The FDA makes decisions on relabeling by identifying drugs that have "disadvantages in terms of either their benefit or their risk." The agency compiles a list of drugs that might be suited to retrofitting based on the drugs' metabolic characteristics, benefit-risk ratios in the marketplace, MedWatch database information on adverse events of approved drugs, and the prevalence and the penetrance of the genotype of interest, said Lesko.
Companies themselves can also suggest candidates for relabeling consideration, said Lesko. "In this field, new studies occur every day," he added.
Highlights of Camptosar's
Changes to Camptosar's indications lack specific information about dosing, but that might change in the next cycle of revisions, said Larry Lesko. "We felt the evidence to recommend a specific dose was not strong enough to say conclusively," he said.
In the Dosage and Administration section of Camptosar's indications, the FDA added this:
The Clinical Pharmacology section of the label includes this metabolism and excretion information regarding UGT1A1*28:
[See the Camptosar label revision here.]
The FDA employs no hard-and-fast rule to decide which drugs get a makeover. "Evidence itself is in the eye of the beholder," said Lesko.
The November committee meeting on Camptosar featured a key prospective trial conducted at the University of Chicago indicating that patients who were homozygous for UGT1A1*28 had a higher prevalence for neutropenia, an immune system disorder, said Atiqur Rahman, a team leader in the Oncology Division of the FDA's Pharmaceutical Evaluation 1 Office of Clinical Pharmacology and Biopharmaceutics. There were also "three or four" studies from the United States and Europe featuring different designs, such as "single-agent plus multiple agents," that all pointed to a link between UGT1A1*28 homozygosity and neutropenia, Rahman said.
The data also implied a weaker link between severe diarrhea and UGT1A1*28 homozygosity, but the evidence was not strong enough to include that information in Camptosar's indication revision, said Lesko and Rahman.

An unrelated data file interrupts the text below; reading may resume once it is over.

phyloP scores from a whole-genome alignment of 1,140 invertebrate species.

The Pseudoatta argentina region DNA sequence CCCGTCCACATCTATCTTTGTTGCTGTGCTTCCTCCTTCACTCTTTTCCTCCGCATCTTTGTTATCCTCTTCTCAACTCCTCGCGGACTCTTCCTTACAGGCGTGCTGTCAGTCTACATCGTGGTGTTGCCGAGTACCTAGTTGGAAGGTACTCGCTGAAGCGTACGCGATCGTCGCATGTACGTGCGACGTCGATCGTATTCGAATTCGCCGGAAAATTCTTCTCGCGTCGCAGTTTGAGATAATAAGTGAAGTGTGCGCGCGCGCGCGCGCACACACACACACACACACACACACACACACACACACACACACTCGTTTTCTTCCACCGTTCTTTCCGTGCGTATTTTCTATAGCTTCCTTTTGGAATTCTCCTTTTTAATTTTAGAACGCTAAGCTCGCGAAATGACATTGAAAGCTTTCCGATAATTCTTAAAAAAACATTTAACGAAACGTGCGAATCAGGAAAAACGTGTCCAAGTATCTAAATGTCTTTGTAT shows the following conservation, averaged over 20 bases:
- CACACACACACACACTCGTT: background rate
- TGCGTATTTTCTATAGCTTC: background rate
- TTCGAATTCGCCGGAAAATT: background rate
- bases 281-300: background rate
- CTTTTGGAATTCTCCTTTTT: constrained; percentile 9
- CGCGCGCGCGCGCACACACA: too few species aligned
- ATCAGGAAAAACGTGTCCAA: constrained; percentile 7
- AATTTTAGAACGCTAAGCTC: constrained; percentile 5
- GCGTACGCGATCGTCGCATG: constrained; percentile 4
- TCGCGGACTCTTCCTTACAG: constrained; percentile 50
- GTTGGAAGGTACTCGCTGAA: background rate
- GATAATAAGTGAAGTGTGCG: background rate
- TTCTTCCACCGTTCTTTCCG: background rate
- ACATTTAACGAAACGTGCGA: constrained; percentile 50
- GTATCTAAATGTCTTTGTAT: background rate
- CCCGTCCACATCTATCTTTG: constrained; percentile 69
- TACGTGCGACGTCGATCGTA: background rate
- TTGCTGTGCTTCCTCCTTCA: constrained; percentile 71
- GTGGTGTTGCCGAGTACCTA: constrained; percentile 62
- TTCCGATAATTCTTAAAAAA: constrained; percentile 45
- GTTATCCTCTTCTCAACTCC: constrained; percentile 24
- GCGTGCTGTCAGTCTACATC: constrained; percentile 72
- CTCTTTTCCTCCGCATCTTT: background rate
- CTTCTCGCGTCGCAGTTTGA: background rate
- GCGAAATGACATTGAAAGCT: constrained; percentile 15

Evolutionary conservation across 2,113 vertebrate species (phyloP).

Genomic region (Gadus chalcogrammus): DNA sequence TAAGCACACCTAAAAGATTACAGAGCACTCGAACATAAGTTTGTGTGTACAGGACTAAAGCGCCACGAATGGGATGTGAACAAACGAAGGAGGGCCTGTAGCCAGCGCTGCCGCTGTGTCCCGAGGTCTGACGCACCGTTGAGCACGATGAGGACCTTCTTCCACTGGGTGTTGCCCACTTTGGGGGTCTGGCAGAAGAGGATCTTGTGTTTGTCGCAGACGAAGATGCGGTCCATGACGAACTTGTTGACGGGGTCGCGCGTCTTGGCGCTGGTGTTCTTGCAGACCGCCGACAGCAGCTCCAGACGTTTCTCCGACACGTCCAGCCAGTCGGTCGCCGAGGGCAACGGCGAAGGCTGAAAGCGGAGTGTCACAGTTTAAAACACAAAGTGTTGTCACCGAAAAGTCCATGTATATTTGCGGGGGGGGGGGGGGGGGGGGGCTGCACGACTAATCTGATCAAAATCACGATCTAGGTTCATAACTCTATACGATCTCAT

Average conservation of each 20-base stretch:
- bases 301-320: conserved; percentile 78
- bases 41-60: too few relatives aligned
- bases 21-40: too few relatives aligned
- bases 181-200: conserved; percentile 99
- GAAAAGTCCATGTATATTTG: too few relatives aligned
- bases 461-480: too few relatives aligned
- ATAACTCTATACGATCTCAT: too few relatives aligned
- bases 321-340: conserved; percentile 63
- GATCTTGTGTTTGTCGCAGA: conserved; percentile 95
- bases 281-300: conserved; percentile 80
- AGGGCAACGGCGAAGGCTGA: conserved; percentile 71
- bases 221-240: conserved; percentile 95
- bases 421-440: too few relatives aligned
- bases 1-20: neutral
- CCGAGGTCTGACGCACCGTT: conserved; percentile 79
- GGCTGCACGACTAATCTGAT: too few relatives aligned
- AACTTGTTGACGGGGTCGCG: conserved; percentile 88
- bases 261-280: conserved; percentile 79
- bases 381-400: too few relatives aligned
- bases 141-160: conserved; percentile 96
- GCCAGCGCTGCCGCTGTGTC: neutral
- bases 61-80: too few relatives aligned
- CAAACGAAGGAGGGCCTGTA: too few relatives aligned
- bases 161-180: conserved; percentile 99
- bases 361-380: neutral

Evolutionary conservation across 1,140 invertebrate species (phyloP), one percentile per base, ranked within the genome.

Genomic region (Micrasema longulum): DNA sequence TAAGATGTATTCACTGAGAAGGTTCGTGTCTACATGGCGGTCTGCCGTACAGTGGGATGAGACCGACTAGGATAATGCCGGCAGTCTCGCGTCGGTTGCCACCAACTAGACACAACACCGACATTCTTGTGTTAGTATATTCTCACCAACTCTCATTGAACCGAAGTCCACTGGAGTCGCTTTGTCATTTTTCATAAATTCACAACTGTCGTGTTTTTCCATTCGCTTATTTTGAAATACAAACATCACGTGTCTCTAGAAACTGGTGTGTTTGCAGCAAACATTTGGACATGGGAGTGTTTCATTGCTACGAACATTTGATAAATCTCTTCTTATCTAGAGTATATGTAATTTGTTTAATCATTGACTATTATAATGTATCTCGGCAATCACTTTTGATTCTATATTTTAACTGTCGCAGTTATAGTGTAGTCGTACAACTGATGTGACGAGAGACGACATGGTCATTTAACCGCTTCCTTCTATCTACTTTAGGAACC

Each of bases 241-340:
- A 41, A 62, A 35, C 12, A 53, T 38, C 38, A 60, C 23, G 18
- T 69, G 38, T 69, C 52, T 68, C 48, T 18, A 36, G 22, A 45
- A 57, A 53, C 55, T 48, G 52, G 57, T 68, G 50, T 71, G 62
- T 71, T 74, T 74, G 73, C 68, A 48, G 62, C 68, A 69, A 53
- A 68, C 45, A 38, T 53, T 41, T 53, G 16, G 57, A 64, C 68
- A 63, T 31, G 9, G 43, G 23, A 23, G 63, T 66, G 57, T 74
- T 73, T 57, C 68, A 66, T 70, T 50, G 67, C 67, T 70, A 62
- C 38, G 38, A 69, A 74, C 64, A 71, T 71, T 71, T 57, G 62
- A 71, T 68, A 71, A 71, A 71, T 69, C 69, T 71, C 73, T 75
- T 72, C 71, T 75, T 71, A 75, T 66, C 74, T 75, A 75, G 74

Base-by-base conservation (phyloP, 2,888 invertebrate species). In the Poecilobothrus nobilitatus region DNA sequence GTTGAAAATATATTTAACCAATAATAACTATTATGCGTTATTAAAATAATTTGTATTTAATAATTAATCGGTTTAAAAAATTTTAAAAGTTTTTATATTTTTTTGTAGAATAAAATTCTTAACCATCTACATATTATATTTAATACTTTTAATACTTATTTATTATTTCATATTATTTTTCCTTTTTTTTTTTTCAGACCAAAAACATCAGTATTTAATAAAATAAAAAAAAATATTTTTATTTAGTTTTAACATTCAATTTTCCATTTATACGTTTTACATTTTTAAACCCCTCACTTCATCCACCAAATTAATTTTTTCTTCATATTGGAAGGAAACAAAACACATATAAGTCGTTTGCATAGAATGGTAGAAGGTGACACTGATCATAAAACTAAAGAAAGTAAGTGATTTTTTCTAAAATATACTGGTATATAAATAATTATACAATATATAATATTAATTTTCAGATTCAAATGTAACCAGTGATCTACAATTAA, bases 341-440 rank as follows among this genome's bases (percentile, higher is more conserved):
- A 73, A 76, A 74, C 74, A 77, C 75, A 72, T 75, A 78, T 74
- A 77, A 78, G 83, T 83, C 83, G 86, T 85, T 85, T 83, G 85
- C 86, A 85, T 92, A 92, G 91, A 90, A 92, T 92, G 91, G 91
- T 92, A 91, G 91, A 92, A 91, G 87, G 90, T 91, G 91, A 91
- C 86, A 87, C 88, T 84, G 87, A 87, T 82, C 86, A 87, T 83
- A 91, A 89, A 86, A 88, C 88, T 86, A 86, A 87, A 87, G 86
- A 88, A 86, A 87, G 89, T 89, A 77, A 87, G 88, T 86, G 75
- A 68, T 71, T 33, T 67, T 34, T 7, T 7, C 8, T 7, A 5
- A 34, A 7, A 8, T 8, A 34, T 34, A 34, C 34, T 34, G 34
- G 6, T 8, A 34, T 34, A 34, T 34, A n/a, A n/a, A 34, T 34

Another effect of the FDA's relabeling policy is that diagnostic and pharma companies, as well as other interested parties, have some incentive to fund new research on drugs that are already on the market. "Because the FDA [is] showing willingness to do this, it gives people encouragement to go off and do the studies to find new diagnostics to improve drug performance," Little said. However, DxS does not do this kind of work, he added.
Sales of Camptosar may prove to be a useful estimation of the upper limit of the annual market for a UGT1A1 test. Camptosar brought Pfizer first-quarter 2004 revenue of $212 million, up 132 percent compared to the same period in 2004, according to a company statement. Sales in the United States account for about half of the drug's worldwide sales, the company said.
The market for UGT1A1 tests appears to be small, according to several sources interviewed for this article, though there are clearly expectations it will grow. "I think [the market is] very insubstantial at the moment — I think it's very early days for this test, and for the whole idea of UGT testing," said Little. "It's fair to say it's never going to be a huge market," although tests involving UGT1A1will be important for drugs other than irinotecan, he added.
Third Wave's Hise expressed similar feelings. "The market opportunity for a diagnostic like this test, and any other pharmacogenetic test, is very much an emerging one," said Hise. The company is working to position itself "to capture value when the market really does begin to accelerate," he said.
Overcoming oncologists' inertia is part of the key to wider use of the test, suggested Little. New methods will take some time to catch on, and the quicker the test utility with irinotecan grows, the quicker the market will expand, he said. "I think what they've done with the language is, they've very much left it in the hands of the physician what they might do," said Little. "It's going to create a market for the diagnostic," he said.
Whether or not a test is adopted by clinicians depends a great deal on whether it offers a favorable risk-benefit ratio, said Richard Weinshilboum, a professor of Molecular Pharmacology, Experimental Therapeutics, and Internal Medicine at the Mayo Medical School and Mayo Clinic in Rochester, Minn.
The FDA's Lesko agrees. "The question is: 'Does the physician that uses this drug have a dilemma with regard to which patient is going to [experience toxicity] or not, and does testing help the physician make those decisions more confidently?" said Lesko. "My expectation is that there will be an increase in testing, because I believe that physicians do avoid this drug for fear of its toxicity," opting instead for first- and second-line therapies, he said.
Lesko said he expects "wide availability" of the UGT1A1 test and the warfarin-related test.
— Chris Womack ([email protected])